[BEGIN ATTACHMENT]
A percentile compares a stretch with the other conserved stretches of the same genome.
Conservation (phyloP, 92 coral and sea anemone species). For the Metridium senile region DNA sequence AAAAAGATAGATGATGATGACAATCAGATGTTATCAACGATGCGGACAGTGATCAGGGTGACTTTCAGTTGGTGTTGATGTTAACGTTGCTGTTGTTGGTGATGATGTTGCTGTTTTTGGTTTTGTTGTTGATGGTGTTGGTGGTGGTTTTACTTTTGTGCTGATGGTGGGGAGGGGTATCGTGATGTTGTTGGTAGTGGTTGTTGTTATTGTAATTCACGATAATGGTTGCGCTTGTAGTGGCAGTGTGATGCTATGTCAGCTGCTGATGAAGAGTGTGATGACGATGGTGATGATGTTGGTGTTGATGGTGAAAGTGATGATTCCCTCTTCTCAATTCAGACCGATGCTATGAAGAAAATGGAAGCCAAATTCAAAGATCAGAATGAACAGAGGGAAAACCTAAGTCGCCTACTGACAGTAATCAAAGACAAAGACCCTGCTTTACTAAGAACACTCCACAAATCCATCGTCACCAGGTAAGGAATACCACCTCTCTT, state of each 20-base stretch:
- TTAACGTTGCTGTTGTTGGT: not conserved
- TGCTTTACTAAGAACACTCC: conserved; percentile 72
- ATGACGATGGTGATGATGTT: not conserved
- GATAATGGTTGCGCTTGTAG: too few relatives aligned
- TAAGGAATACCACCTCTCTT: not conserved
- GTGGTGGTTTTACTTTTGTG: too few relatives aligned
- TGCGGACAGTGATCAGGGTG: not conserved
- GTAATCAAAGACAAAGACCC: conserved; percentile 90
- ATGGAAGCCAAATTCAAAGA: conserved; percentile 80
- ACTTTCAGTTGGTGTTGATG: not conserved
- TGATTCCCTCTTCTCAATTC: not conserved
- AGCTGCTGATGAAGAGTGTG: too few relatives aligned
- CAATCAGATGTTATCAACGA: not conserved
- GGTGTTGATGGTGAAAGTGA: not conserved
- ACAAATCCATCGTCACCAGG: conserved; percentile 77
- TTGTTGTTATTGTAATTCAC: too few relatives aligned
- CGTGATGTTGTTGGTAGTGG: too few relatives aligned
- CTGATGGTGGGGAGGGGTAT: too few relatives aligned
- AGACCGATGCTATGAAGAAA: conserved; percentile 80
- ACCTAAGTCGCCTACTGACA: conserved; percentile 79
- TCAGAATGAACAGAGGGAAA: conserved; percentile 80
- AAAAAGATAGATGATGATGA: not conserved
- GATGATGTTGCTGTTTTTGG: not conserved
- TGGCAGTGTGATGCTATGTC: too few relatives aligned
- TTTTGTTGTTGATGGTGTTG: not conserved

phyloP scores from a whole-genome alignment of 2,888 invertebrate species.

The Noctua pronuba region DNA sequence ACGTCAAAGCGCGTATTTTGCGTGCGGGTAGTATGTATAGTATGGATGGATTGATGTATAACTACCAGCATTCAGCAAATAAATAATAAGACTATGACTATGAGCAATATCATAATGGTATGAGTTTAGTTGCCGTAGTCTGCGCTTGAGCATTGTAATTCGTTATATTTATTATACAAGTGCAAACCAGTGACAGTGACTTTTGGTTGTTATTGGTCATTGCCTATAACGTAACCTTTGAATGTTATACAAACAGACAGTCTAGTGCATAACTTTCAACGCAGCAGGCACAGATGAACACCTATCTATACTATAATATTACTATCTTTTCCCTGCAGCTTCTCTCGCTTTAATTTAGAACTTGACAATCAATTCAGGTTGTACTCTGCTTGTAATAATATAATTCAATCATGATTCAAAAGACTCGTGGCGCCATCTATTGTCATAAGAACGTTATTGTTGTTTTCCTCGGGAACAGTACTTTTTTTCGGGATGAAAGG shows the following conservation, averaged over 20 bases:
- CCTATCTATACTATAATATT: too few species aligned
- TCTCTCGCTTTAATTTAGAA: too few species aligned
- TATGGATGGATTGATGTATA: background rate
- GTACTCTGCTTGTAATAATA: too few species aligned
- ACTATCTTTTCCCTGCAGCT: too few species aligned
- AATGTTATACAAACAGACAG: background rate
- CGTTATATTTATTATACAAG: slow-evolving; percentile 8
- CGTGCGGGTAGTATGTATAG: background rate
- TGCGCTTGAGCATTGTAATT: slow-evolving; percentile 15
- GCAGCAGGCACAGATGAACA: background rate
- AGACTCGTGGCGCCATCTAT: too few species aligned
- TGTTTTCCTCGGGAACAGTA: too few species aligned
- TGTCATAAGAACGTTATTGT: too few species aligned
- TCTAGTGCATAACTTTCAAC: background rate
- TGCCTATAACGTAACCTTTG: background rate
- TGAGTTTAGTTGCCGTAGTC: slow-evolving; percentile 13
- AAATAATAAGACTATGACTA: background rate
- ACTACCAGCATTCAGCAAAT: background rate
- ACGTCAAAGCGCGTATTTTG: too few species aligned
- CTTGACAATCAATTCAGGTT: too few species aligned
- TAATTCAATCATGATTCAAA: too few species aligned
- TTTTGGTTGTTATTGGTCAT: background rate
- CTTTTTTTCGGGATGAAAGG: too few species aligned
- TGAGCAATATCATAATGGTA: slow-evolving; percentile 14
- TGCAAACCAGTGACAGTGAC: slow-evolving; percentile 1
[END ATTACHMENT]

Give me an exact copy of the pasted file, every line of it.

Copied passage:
A percentile compares a stretch with the other conserved stretches of the same genome.
Conservation (phyloP, 92 coral and sea anemone species). For the Metridium senile region DNA sequence AAAAAGATAGATGATGATGACAATCAGATGTTATCAACGATGCGGACAGTGATCAGGGTGACTTTCAGTTGGTGTTGATGTTAACGTTGCTGTTGTTGGTGATGATGTTGCTGTTTTTGGTTTTGTTGTTGATGGTGTTGGTGGTGGTTTTACTTTTGTGCTGATGGTGGGGAGGGGTATCGTGATGTTGTTGGTAGTGGTTGTTGTTATTGTAATTCACGATAATGGTTGCGCTTGTAGTGGCAGTGTGATGCTATGTCAGCTGCTGATGAAGAGTGTGATGACGATGGTGATGATGTTGGTGTTGATGGTGAAAGTGATGATTCCCTCTTCTCAATTCAGACCGATGCTATGAAGAAAATGGAAGCCAAATTCAAAGATCAGAATGAACAGAGGGAAAACCTAAGTCGCCTACTGACAGTAATCAAAGACAAAGACCCTGCTTTACTAAGAACACTCCACAAATCCATCGTCACCAGGTAAGGAATACCACCTCTCTT, state of each 20-base stretch:
- TTAACGTTGCTGTTGTTGGT: not conserved
- TGCTTTACTAAGAACACTCC: conserved; percentile 72
- ATGACGATGGTGATGATGTT: not conserved
- GATAATGGTTGCGCTTGTAG: too few relatives aligned
- TAAGGAATACCACCTCTCTT: not conserved
- GTGGTGGTTTTACTTTTGTG: too few relatives aligned
- TGCGGACAGTGATCAGGGTG: not conserved
- GTAATCAAAGACAAAGACCC: conserved; percentile 90
- ATGGAAGCCAAATTCAAAGA: conserved; percentile 80
- ACTTTCAGTTGGTGTTGATG: not conserved
- TGATTCCCTCTTCTCAATTC: not conserved
- AGCTGCTGATGAAGAGTGTG: too few relatives aligned
- CAATCAGATGTTATCAACGA: not conserved
- GGTGTTGATGGTGAAAGTGA: not conserved
- ACAAATCCATCGTCACCAGG: conserved; percentile 77
- TTGTTGTTATTGTAATTCAC: too few relatives aligned
- CGTGATGTTGTTGGTAGTGG: too few relatives aligned
- CTGATGGTGGGGAGGGGTAT: too few relatives aligned
- AGACCGATGCTATGAAGAAA: conserved; percentile 80
- ACCTAAGTCGCCTACTGACA: conserved; percentile 79
- TCAGAATGAACAGAGGGAAA: conserved; percentile 80
- AAAAAGATAGATGATGATGA: not conserved
- GATGATGTTGCTGTTTTTGG: not conserved
- TGGCAGTGTGATGCTATGTC: too few relatives aligned
- TTTTGTTGTTGATGGTGTTG: not conserved

phyloP scores from a whole-genome alignment of 2,888 invertebrate species.

The Noctua pronuba region DNA sequence ACGTCAAAGCGCGTATTTTGCGTGCGGGTAGTATGTATAGTATGGATGGATTGATGTATAACTACCAGCATTCAGCAAATAAATAATAAGACTATGACTATGAGCAATATCATAATGGTATGAGTTTAGTTGCCGTAGTCTGCGCTTGAGCATTGTAATTCGTTATATTTATTATACAAGTGCAAACCAGTGACAGTGACTTTTGGTTGTTATTGGTCATTGCCTATAACGTAACCTTTGAATGTTATACAAACAGACAGTCTAGTGCATAACTTTCAACGCAGCAGGCACAGATGAACACCTATCTATACTATAATATTACTATCTTTTCCCTGCAGCTTCTCTCGCTTTAATTTAGAACTTGACAATCAATTCAGGTTGTACTCTGCTTGTAATAATATAATTCAATCATGATTCAAAAGACTCGTGGCGCCATCTATTGTCATAAGAACGTTATTGTTGTTTTCCTCGGGAACAGTACTTTTTTTCGGGATGAAAGG shows the following conservation, averaged over 20 bases:
- CCTATCTATACTATAATATT: too few species aligned
- TCTCTCGCTTTAATTTAGAA: too few species aligned
- TATGGATGGATTGATGTATA: background rate
- GTACTCTGCTTGTAATAATA: too few species aligned
- ACTATCTTTTCCCTGCAGCT: too few species aligned
- AATGTTATACAAACAGACAG: background rate
- CGTTATATTTATTATACAAG: slow-evolving; percentile 8
- CGTGCGGGTAGTATGTATAG: background rate
- TGCGCTTGAGCATTGTAATT: slow-evolving; percentile 15
- GCAGCAGGCACAGATGAACA: background rate
- AGACTCGTGGCGCCATCTAT: too few species aligned
- TGTTTTCCTCGGGAACAGTA: too few species aligned
- TGTCATAAGAACGTTATTGT: too few species aligned
- TCTAGTGCATAACTTTCAAC: background rate
- TGCCTATAACGTAACCTTTG: background rate
- TGAGTTTAGTTGCCGTAGTC: slow-evolving; percentile 13
- AAATAATAAGACTATGACTA: background rate
- ACTACCAGCATTCAGCAAAT: background rate
- ACGTCAAAGCGCGTATTTTG: too few species aligned
- CTTGACAATCAATTCAGGTT: too few species aligned
- TAATTCAATCATGATTCAAA: too few species aligned
- TTTTGGTTGTTATTGGTCAT: background rate
- CTTTTTTTCGGGATGAAAGG: too few species aligned
- TGAGCAATATCATAATGGTA: slow-evolving; percentile 14
- TGCAAACCAGTGACAGTGAC: slow-evolving; percentile 1